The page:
On the Washington Heights campus of Yeshiva University, much excitement surrounded Rabbi Dr. Ari Berman’s arrival from Israel; in June 2017, Rabbi Berman became the fifth president of the 132-year-old Jewish institution.
Taking up residence in Teaneck — a strong community of YU alumni and faculty — Rabbi Berman already has expanded enrollment and course offerings across the 11 affiliated undergraduate and graduate schools on four New York City campuses.
“One of his main charges to the YU community is to use their talents and heroic qualities to build the Jewish world,” Alyssa Herman, YU’s vice president for institutional advancement, said.
Accordingly, “YU Hero” was chosen as the rallying theme of the Yeshiva University 2018 Giving Day, to be held from noon April 25 to noon April 26.
The university aims to raise $1.5 million from at least 3,000 donors via online crowdfunding. Every contribution made during the designated time period will be matched by several benefactors for a total of up to $3 million. This amount is in addition to more than $10 million donors already had pledged in honor of Rabbi Berman’s inaugural year.
“The YU Hero theme will highlight the heroic character of Yeshiva University’s students and how YU helps nurture and cultivate those qualities,” Ms. Herman said.
“Our students, faculty, and alumni are making the world a better place, advancing Torah study and scientific research, human rights and social justice, and giving back to the community out of a desire to improve the world around them,” she continued. “This is a value that is built into the fiber of YU and it is the animating charge of the president to the students to use their talents to improve the human condition.”
She noted that YU is “generationally embedded” in many New Jersey Jewish communities. The university counts 657 undergraduate students, 399 graduate students, and 25 rabbinical students from New Jersey out of an overall population of more than 6,400 undergraduate and graduate students. Many of the university’s major benefactors and leaders also make their homes in New Jersey, just across the bridge from the main YU campus.
Suzy Schwartz of Teaneck, YU’s assistant vice president of alumni affairs, spearheaded the Giving Day campaign.
“This fund reflects our commitment and support for Rabbi Dr. Berman as he leads Yeshiva University into the next chapter in its great history,” Mark Wilf said; a member of YU’s board of trustees, he grew up in Hillside and lives in Livingston.
The first chapter of that history began with the Rabbi Isaac Elchanan Theological Seminary; RIETS was founded in 1896 on the Lower East Side as the first yeshiva for advanced Talmudic study in America. In 1928, Yeshiva College was launched, in keeping with the vision of its first president, Dr. Bernard Revel, as a liberal arts college where Jewish students could “harmoniously combine the best of modern culture with the learning and the spirit of Torah.” The parallel Stern College for Women opened its doors in midtown Manhattan in 1954.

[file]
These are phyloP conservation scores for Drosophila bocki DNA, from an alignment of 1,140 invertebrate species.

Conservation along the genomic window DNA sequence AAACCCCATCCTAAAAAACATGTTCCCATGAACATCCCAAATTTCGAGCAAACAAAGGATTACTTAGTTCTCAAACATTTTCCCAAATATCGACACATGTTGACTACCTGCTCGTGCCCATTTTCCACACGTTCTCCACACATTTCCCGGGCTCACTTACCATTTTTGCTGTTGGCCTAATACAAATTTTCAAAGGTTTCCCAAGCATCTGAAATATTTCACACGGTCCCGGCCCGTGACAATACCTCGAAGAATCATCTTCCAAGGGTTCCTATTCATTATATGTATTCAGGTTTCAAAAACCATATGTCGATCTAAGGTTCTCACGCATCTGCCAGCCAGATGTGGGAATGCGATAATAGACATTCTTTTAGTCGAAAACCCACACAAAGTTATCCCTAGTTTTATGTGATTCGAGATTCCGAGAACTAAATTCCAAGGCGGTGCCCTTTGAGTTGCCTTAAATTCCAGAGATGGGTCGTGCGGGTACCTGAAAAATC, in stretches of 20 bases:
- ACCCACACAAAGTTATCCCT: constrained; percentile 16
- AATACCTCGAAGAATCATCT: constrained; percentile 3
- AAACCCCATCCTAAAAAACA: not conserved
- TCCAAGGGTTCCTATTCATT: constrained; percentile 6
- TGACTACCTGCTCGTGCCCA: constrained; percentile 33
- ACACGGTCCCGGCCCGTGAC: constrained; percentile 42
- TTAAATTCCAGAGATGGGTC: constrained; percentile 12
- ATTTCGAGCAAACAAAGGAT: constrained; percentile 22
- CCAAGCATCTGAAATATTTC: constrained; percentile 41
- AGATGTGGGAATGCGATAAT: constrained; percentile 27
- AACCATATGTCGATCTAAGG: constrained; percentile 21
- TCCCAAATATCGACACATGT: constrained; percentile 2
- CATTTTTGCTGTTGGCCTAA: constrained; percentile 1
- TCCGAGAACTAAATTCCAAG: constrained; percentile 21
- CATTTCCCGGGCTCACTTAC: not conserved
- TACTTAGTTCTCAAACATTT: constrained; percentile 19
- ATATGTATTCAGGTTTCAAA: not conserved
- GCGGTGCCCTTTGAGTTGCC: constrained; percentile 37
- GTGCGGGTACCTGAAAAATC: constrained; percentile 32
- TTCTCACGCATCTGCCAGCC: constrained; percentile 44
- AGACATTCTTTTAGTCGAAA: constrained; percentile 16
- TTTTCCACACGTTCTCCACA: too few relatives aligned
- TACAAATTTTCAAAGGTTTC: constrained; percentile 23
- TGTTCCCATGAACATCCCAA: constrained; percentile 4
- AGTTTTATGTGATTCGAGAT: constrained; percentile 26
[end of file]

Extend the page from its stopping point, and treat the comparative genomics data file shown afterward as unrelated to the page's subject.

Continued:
In 1916, Dr. Revel founded the Talmudical Academy high school. It was the first academic Jewish high school in America, and the first to offer a dual Judaic studies and secular studies curriculum. The school later became the Marsha Stern Talmudical Academy, YU’s high school for boys on the Washington Heights campus.
In addition to these institutions, and a separate high school for girls in Queens, today YU encompasses the Sy Syms School of Business for undergraduates, and graduate and affiliate schools, including Albert Einstein College of Medicine, Benjamin N. Cardozo School of Law, Wurzweiler School of Social Work, Ferkauf Graduate School of Psychology, Azrieli Graduate School of Jewish Education and Administration, Bernard Revel Graduate School of Jewish Studies, and the Mordecai D. and Monique C. Katz School of Graduate and Professional Studies.
Giving Day will be highlighted by live events and motivational competitions on all four YU campuses for students helping in the drive, and an interactive social-media component promoting alumni and community engagement using the dedicated hashtag #YUHero. An online toolkit of social-media assets is available for download. It includes Snapchat filters, Facebook covers, “Twibbons” and share graphics.
Ms. Herman said that donations will help fund the university’s undergraduate, graduate, and high school communities, as well as scholarships, student life, and various other programs. It will be possible to designate a donation to specific YU-affiliated schools. The minimum gift is $5, and all donations are tax-deductible.
“It is important for YU to have wide support in helping make the dreams of the next generation of students possible,” Ms. Herman said. “Many people have launched tremendously successful careers out of YU and this is a moment to celebrate and build school pride.”
To learn more about YU’s Giving Day or to make a contribution, go to givingday.yu.edu or call (212) 960-0898.